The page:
Tuesday, March 24, 2020

The Book of Lost Friends by Lisa Wingate

The Book of Lost Friends


A new novel inspired by historical events: a story of three young women on a journey in search of family amidst the destruction of the post-Civil War South, and of a modern-day teacher who rediscovers their story and its connection to her own students' lives.
Lisa Wingate brings to life stories from actual "Lost Friends" advertisements that appeared in Southern newspapers after the Civil War, as freed slaves desperately searched for loved ones who had been sold off.

Louisiana, 1875 In the tumultuous aftermath of Reconstruction, three young women set off as unwilling companions on a perilous quest: Lavinia, the pampered heir to a now-destitute plantation; Juneau Jane, her illegitimate free-born Creole half-sister; and Hannie, Lavinia's former slave. Each carries private wounds and powerful secrets as they head for Texas, following dangerous roads rife with ruthless vigilantes and soldiers still fighting a war lost a decade before. For Lavinia and Juneau Jane, the journey is one of inheritance and financial desperation, but for Hannie, torn from her mother and eight siblings before slavery's end, the pilgrimage westward reignites an agonizing question: Could her long-lost family still be out there? Beyond the swamps lie the seemingly limitless frontiers of Texas and, improbably, hope.
Louisiana, 1987 For first-year teacher Benedetta Silva, a subsidized job at a poor rural school seems like the ticket to canceling her hefty student debt--until she lands in a tiny, out-of-step Mississippi River town.
Augustine, Louisiana, seems suspicious of new ideas and new people, and Benny can scarcely comprehend the lives of her poverty-stricken students. But amid the gnarled oaks and run-down plantation homes lies the century-old history of three young women, a long-ago journey, and a hidden book that could change everything.


I want to do this book justice because it was such an incredible read and I thought I had a review in my mind on how I wanted it to go but I wound up erasing it. It didn't sound right to me.
I'm not sure how I feel about this book but I do know that it was a powerful read and historical fiction at its best.
I just knew that I couldn't put the book down until it was finished. I don't want to tell what the story is about but I do know that these characters are special and were brought to life through Wingate's pen.
I didn't understand what "Lost friends" were until I read this book. They were advertisements ( voices from the past that jumped out at me) to help people like Hannie find family, friends or whatever the case may be once the war was over. I knew it had to be hopeful and heartbreaking at the same time.
When I actually read one of these adds I "heard" their voices anxiously wanting to know where their loved ones were. It made me tear up.
It felt like I could picture them in my mind asking Hannie to write their names in the book of Lost Friends.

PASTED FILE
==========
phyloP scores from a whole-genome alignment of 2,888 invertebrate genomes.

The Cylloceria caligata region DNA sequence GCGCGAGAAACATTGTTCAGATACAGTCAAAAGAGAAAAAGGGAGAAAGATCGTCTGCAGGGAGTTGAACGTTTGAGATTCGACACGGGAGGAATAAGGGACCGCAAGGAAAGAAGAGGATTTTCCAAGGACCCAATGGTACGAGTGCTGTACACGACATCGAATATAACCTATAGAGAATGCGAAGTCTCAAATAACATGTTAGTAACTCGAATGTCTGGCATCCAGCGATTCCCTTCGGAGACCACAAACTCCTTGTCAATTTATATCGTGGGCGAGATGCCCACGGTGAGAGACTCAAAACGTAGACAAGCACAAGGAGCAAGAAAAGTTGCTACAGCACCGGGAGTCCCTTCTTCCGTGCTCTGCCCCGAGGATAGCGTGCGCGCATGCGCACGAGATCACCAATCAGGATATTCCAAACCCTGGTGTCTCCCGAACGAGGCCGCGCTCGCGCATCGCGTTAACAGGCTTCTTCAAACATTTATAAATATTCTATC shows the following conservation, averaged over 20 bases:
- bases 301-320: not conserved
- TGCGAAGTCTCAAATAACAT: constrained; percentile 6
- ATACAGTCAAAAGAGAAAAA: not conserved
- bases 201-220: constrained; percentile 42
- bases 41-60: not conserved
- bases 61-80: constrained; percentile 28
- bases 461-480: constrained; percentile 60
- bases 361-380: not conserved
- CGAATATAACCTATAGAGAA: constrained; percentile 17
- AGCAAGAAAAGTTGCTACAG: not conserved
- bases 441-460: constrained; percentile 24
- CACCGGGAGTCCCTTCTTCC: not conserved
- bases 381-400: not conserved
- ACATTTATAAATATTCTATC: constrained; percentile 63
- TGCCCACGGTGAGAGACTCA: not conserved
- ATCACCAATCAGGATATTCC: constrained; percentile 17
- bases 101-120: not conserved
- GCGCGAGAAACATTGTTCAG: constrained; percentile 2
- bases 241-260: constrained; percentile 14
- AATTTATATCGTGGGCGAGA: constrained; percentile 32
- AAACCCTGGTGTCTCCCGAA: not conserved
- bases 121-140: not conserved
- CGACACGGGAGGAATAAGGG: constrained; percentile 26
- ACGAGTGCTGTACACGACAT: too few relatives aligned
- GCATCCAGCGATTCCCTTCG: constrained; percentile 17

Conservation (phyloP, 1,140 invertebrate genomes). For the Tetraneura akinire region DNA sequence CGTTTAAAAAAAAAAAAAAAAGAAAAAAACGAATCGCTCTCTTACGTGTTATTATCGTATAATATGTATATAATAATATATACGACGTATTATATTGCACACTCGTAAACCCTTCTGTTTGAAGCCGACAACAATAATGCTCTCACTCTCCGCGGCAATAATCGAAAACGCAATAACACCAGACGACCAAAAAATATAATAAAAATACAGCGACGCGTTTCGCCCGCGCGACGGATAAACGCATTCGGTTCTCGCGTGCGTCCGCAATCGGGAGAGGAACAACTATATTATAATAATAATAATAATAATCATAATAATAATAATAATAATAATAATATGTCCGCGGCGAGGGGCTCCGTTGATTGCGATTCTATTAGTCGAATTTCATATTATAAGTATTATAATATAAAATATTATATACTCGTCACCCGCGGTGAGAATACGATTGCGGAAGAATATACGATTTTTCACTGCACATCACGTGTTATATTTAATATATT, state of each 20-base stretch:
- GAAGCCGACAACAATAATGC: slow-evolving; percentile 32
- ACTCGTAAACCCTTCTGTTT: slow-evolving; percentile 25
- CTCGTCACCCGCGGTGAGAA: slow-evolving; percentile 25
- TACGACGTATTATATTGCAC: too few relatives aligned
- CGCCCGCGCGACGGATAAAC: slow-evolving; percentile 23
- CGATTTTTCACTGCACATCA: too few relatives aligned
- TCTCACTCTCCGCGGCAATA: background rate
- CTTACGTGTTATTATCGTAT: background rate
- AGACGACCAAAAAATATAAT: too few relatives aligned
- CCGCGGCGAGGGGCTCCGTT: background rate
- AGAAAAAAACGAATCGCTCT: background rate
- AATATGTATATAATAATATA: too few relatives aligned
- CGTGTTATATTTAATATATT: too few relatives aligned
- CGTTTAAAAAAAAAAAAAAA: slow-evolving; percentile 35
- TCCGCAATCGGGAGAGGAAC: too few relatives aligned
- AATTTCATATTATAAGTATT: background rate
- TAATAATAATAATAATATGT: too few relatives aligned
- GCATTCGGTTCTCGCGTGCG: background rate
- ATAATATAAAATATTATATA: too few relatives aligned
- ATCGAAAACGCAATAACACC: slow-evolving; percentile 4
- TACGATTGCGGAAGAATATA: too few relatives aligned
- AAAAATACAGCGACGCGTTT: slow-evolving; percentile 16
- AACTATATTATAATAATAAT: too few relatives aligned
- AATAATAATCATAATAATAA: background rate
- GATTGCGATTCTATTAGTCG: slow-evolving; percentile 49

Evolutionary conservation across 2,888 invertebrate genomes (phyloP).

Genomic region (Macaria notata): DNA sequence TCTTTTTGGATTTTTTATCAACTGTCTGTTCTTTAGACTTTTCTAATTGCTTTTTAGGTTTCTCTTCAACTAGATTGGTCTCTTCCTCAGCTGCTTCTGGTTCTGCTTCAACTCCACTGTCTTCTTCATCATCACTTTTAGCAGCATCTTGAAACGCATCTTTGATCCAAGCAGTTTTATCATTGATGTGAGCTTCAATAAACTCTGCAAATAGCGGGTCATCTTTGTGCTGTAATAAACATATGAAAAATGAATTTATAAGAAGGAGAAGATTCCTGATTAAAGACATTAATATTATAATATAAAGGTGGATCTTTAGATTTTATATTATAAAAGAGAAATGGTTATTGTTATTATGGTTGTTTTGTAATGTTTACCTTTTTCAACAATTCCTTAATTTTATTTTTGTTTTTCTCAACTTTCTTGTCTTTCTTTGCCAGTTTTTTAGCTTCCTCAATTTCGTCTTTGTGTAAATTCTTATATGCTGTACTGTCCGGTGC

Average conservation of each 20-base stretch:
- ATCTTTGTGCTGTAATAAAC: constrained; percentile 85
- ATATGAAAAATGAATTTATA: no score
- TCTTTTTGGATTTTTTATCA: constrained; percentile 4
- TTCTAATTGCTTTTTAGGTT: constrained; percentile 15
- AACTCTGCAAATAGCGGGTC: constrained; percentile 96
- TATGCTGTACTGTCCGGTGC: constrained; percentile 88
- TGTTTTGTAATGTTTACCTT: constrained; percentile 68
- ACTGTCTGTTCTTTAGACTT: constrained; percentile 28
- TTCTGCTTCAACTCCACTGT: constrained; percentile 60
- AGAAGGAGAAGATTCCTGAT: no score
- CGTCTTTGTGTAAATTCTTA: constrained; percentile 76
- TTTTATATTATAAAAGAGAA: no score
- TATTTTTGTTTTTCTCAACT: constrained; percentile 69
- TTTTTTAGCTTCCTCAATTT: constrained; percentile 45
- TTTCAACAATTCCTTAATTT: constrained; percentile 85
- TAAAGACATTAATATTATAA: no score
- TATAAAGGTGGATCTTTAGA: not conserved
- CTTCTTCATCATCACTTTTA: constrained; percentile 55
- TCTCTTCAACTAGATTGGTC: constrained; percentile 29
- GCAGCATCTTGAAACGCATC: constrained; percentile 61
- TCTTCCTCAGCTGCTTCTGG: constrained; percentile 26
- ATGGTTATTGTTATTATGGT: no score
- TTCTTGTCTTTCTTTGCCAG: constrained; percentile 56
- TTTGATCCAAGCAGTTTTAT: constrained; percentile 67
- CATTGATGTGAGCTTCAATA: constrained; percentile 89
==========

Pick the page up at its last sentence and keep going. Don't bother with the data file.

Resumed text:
Hannie {1875) who quickly became a favorite because of her compassionate and caring, has taken her responsibilities seriously. I can't even begin to imagine how Hannie felt as she witnessed certain events in her life. It made me want to reach through the pages to help her find what she was looking for.
Another character that I greatly admired was Benny (1987) who was a first year teacher. I admired her because she had a job I wouldn't want and makes me greatly appreciate teachers of yesteryear and today. Now I have some idea what teachers go through.
Another reason I like Benny is she's pretty much like me. A worry wart that is always worrying about unnecessary things. Wishing she could be more like Nathan who is pretty much laid back ( like my husband). I too keep wondering about what ifs.
After all, we are all human. We all have everyday fears.
History is my favorite subject. It always was. I love learning about it. To my idea, it makes us who were are today.
On thing Augustine Louisana has taught is that the past travels with us and whether or not you run from it or learn from it makes all the difference.
Another one I liked was this one:
We all have scars. It's when you're honest about them that the people who will love you in spite of your nicks and dents. Perhaps even because of them.
Those that don't? Well, they aren't the ones that aren't for you.
I give this book 5 stars because I feel that Wingate has written this novel from the heart. I love the research that has gone into this book to turn into a fantabulous story that it is.
I believe that this book has called me to read it for the lessons that it can teach me about events from the past. Thanks to this book I had a feel for Louisana and her residents past and present.

My thanks to Netgalley for a complimentary copy of this book. I was NOT required to write a positive review and all opinions are my own.

Lisa Wingate
Lisa Wingate is a former journalist, an inspirational speaker, and the bestselling author of more than thirty books. Her blockbuster "Before We Were Yours" was on the NYT best seller list for over one year. Her work has won or been nominated for many awards, including the Pat Conroy Southern Book Prize, the Oklahoma Book Award, the Utah Library Award, the Carol Award, the Christy Award, and the RT Reviewers’ Choice Award. Lisa believes stories can change the world. 

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